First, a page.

It's a 1.5 watt zener so to generate 1.5 watts at 47 volts requires a current of 31.9 mA. This is the maximum allowable zener (EDITED) current but, there's a little sting in the tail. If the device is actually a 50 volt zener then this current is of course a little less. Ditto if the tolerance forces it to be a 43 volt zener but this time the current is slightly higher.
This is largely confirmed by the term "Admis. Zener Current" being 30mA. A 1.5 watt 50V zener can only be driven with 30mA. I'm assuming "Admis." means admissible meaning "acceptable" or "valid".
Zeners don't switch off immediately below their zener voltage. In the data sheet that I found (because your link doesn't work for me), it quotes 24V as being the point where 1uA of reverse current flows. Above that voltage, current will increase and below that voltage current will get less.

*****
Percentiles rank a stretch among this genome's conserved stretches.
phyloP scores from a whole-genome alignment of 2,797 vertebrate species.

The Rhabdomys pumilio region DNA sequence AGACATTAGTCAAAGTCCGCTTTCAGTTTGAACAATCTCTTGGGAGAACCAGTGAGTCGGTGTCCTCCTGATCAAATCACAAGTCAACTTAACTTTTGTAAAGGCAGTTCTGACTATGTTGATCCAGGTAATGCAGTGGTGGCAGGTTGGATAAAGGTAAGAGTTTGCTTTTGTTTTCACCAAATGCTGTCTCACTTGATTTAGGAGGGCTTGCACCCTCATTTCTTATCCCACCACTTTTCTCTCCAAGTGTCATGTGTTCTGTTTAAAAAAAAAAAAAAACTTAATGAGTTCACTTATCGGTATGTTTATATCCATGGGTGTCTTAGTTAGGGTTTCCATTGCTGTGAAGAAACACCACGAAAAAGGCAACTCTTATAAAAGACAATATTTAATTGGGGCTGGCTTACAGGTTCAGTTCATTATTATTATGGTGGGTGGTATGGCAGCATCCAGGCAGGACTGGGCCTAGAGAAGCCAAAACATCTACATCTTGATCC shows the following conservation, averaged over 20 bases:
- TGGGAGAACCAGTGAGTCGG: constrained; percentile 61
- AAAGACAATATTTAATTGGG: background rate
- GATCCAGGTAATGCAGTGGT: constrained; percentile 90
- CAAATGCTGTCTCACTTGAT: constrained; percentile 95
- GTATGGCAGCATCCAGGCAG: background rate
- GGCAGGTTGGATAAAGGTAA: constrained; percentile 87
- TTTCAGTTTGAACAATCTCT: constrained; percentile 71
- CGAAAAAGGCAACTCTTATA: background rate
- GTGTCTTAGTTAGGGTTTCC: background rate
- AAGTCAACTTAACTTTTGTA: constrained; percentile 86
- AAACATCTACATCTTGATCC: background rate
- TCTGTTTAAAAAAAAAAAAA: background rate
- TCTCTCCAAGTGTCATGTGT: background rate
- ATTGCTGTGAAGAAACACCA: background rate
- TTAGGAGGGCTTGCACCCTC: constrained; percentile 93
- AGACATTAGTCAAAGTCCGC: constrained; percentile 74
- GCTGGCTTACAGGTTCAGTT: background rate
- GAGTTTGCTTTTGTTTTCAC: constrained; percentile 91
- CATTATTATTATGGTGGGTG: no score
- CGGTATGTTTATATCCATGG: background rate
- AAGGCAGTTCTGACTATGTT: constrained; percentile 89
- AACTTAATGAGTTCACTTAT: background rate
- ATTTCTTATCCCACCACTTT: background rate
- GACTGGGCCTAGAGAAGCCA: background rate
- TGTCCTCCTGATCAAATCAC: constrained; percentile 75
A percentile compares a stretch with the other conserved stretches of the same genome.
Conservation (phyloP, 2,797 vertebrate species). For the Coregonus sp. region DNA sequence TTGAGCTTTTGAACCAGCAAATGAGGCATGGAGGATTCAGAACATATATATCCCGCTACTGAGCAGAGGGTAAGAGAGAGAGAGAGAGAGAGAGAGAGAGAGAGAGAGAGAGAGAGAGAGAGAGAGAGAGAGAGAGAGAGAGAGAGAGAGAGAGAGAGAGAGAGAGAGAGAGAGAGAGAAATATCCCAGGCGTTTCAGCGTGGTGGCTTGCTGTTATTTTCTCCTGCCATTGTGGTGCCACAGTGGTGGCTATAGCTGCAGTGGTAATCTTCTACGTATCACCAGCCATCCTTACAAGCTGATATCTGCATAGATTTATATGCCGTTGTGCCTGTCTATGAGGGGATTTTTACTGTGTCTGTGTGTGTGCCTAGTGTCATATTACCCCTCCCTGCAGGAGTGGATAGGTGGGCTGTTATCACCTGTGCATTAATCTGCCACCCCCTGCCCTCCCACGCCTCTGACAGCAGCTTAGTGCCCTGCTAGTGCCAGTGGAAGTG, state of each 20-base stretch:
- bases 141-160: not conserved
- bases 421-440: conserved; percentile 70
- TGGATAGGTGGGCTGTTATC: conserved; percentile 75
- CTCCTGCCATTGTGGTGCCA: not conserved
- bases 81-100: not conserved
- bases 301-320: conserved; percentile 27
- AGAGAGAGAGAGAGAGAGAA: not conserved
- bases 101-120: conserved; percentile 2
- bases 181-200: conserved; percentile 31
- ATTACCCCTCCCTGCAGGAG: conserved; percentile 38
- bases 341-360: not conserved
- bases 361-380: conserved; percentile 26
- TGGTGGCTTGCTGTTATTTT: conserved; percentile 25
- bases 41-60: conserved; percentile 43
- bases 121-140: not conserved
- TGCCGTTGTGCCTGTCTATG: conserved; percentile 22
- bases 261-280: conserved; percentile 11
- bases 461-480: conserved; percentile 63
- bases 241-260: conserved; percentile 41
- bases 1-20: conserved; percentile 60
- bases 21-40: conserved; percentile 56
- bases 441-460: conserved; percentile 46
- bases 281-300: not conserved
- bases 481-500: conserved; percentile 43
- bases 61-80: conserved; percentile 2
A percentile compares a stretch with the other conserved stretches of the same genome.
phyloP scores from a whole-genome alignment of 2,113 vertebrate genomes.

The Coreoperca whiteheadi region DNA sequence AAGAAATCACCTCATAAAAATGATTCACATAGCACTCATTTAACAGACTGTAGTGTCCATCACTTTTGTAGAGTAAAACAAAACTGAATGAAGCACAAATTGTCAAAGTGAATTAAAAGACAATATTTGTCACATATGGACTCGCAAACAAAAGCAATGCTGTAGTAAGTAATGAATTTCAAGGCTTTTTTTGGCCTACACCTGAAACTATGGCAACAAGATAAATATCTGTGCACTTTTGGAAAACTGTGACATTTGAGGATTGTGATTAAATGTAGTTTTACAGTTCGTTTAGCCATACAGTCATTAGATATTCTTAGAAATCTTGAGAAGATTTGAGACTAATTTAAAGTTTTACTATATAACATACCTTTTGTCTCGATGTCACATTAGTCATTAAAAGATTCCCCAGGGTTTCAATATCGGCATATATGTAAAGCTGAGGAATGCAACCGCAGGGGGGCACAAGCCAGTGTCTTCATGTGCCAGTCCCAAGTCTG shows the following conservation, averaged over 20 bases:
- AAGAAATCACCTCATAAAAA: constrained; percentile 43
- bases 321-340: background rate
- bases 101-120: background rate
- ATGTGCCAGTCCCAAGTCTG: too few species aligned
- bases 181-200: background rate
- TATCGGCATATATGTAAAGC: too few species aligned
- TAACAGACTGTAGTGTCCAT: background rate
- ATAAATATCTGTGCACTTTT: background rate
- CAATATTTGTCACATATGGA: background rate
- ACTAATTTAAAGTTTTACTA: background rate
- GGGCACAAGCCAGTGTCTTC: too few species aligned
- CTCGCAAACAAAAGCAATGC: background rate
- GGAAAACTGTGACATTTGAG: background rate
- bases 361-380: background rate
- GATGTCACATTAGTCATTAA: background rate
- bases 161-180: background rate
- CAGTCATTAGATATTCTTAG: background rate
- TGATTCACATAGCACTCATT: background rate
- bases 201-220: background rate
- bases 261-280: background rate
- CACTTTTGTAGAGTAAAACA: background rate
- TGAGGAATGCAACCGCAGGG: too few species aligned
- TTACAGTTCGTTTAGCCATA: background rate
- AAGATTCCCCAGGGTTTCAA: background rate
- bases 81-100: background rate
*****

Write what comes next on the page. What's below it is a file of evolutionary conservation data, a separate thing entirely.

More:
It's also worth pointing out that if the zener self-heats and takes the local temperature above 60degC then the zener power rating reduces. Here are two graphs, the left graph shows the non-instantanous rise in current as the zener voltage is approached. The right graph shows the maximum power curve just mentioned and ultimately also governs current flow into the device i.e. if you are putting 30mA in and the temperature rises above 60 then you are exceeding the power rating of the device: -